The Boy Who Led Them
In the present day, a young and troubled boy, Stanley, finds a centuries-old message in a bottle washed ashore. In his quest to uncover the truth behind the message, Stanley encounters the tale of a boy his own age and his journey to fame, becoming the town’s most notorious smuggler in history. Readers journey back as an elderly man recounts the story of Jacob Swift over 200 years ago…
Smuggling, treasure, fortune, sinking ships and messages in bottles – this is a book that is full of action and adventure, recommended for any reader who enjoys naval fiction or pirate novels. Overall, the story has an exciting plot, and the author pays close attention to detail with excellent use of punctuation and grammar, although it does get repetitive at times – both of facts and of words in short succession.
The author has used some fantastic imagery. One of my favourite lines was ‘Prising the bottle from the grip the beach had on it.’
The story of Jacob Swift was limited by the manner in which it was presented. Chapter after chapter was one man telling the story of Jacob Swift. This method of ‘telling’ meant that Jacob remained fairly one-dimensional. Perhaps if the prose was alternating between modern day and 1792, the story could be ‘shown’ instead of ‘told’, and readers would have the opportunity to get to know Jacob in a greater depth.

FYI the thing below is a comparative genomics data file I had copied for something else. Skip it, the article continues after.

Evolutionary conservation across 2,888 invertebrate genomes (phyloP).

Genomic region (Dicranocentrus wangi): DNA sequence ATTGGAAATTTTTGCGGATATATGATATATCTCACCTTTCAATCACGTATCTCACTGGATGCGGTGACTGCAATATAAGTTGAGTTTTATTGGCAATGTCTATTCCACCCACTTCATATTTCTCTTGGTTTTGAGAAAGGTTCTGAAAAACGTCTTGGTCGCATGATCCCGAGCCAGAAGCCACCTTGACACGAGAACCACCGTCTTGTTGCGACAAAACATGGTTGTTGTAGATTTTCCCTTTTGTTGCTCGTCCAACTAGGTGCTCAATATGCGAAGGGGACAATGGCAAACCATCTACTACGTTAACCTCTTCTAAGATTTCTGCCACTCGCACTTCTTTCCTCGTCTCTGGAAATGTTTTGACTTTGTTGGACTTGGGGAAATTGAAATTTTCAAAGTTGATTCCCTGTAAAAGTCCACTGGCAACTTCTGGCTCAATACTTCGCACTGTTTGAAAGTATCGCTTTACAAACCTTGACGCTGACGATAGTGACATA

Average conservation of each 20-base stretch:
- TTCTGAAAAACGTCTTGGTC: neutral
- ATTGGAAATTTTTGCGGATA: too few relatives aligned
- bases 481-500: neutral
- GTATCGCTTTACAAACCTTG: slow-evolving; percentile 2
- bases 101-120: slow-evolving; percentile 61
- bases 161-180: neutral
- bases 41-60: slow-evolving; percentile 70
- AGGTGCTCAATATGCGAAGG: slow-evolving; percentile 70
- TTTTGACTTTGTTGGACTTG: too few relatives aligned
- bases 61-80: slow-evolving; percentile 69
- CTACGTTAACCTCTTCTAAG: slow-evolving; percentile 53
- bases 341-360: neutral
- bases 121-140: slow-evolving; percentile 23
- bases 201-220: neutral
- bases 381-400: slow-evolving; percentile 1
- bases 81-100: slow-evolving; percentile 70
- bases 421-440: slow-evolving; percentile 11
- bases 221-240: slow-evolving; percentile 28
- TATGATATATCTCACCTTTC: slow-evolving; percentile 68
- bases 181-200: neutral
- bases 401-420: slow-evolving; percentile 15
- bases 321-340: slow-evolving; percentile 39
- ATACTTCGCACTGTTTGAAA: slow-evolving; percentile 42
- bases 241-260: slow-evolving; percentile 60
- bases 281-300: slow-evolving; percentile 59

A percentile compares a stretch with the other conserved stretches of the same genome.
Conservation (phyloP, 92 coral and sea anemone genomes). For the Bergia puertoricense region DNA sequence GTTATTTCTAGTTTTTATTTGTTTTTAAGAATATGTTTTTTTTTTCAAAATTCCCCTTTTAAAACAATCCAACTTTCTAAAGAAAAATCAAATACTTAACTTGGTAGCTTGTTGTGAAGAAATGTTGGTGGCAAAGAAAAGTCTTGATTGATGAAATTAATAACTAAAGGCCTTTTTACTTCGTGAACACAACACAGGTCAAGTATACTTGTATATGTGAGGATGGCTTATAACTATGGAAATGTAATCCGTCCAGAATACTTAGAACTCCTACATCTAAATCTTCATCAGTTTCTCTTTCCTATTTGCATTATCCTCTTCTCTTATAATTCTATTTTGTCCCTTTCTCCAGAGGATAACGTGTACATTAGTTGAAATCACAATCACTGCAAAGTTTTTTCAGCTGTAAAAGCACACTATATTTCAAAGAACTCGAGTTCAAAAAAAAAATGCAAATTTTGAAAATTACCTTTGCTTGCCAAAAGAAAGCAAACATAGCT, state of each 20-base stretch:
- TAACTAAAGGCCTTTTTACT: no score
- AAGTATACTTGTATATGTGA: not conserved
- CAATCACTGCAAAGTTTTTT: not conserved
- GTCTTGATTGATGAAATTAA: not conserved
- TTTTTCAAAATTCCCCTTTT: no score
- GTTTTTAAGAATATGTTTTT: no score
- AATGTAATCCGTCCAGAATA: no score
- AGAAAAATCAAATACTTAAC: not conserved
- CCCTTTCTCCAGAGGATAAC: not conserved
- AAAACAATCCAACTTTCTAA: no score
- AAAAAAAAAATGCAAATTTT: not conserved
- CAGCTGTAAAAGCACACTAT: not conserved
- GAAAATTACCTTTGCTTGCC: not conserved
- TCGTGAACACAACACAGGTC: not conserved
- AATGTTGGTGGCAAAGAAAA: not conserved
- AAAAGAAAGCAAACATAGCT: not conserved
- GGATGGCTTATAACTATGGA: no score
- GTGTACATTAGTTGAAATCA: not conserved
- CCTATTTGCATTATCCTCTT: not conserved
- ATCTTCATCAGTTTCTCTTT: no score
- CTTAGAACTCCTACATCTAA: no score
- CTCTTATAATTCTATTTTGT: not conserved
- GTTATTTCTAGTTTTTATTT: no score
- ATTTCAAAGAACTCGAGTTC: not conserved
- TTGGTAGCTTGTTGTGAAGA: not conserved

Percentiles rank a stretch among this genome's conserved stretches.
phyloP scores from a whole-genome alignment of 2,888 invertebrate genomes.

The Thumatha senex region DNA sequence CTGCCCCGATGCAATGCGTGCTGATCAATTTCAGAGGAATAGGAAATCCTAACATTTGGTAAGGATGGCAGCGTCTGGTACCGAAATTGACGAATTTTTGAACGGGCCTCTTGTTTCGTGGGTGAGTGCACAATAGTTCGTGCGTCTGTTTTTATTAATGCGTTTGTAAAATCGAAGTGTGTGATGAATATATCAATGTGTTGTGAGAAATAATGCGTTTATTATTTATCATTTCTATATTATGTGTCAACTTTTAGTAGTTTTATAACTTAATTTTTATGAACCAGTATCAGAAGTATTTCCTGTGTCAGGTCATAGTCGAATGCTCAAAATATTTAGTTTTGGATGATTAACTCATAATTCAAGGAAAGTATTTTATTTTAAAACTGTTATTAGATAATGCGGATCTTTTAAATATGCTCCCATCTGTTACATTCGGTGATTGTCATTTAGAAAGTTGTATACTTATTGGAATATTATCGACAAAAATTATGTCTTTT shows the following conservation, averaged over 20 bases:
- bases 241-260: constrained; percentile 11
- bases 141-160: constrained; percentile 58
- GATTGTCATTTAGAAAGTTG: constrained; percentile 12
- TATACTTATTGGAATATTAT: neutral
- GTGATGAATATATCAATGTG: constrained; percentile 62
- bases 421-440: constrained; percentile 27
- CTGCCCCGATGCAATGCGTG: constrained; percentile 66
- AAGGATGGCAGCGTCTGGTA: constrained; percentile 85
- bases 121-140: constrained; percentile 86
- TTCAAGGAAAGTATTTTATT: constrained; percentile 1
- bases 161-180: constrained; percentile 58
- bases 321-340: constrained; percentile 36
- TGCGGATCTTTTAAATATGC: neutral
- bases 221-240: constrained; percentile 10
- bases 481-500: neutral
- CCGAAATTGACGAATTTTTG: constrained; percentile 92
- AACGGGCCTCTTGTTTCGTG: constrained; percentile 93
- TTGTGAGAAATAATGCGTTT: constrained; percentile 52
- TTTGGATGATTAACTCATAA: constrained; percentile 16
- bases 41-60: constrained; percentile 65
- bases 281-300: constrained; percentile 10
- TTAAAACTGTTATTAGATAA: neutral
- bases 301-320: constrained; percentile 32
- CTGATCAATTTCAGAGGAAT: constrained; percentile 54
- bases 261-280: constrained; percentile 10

A story that has tremendous potential to be an exhilarating read was slightly let down by the cover artwork, which displays poor typography over a dark image. A professional cover designer would add a lot to the book, and along with a further edit to amend the repetition and showing versus telling, I believe The Boy Who Led Them could become an excellent work of self-published historical fiction.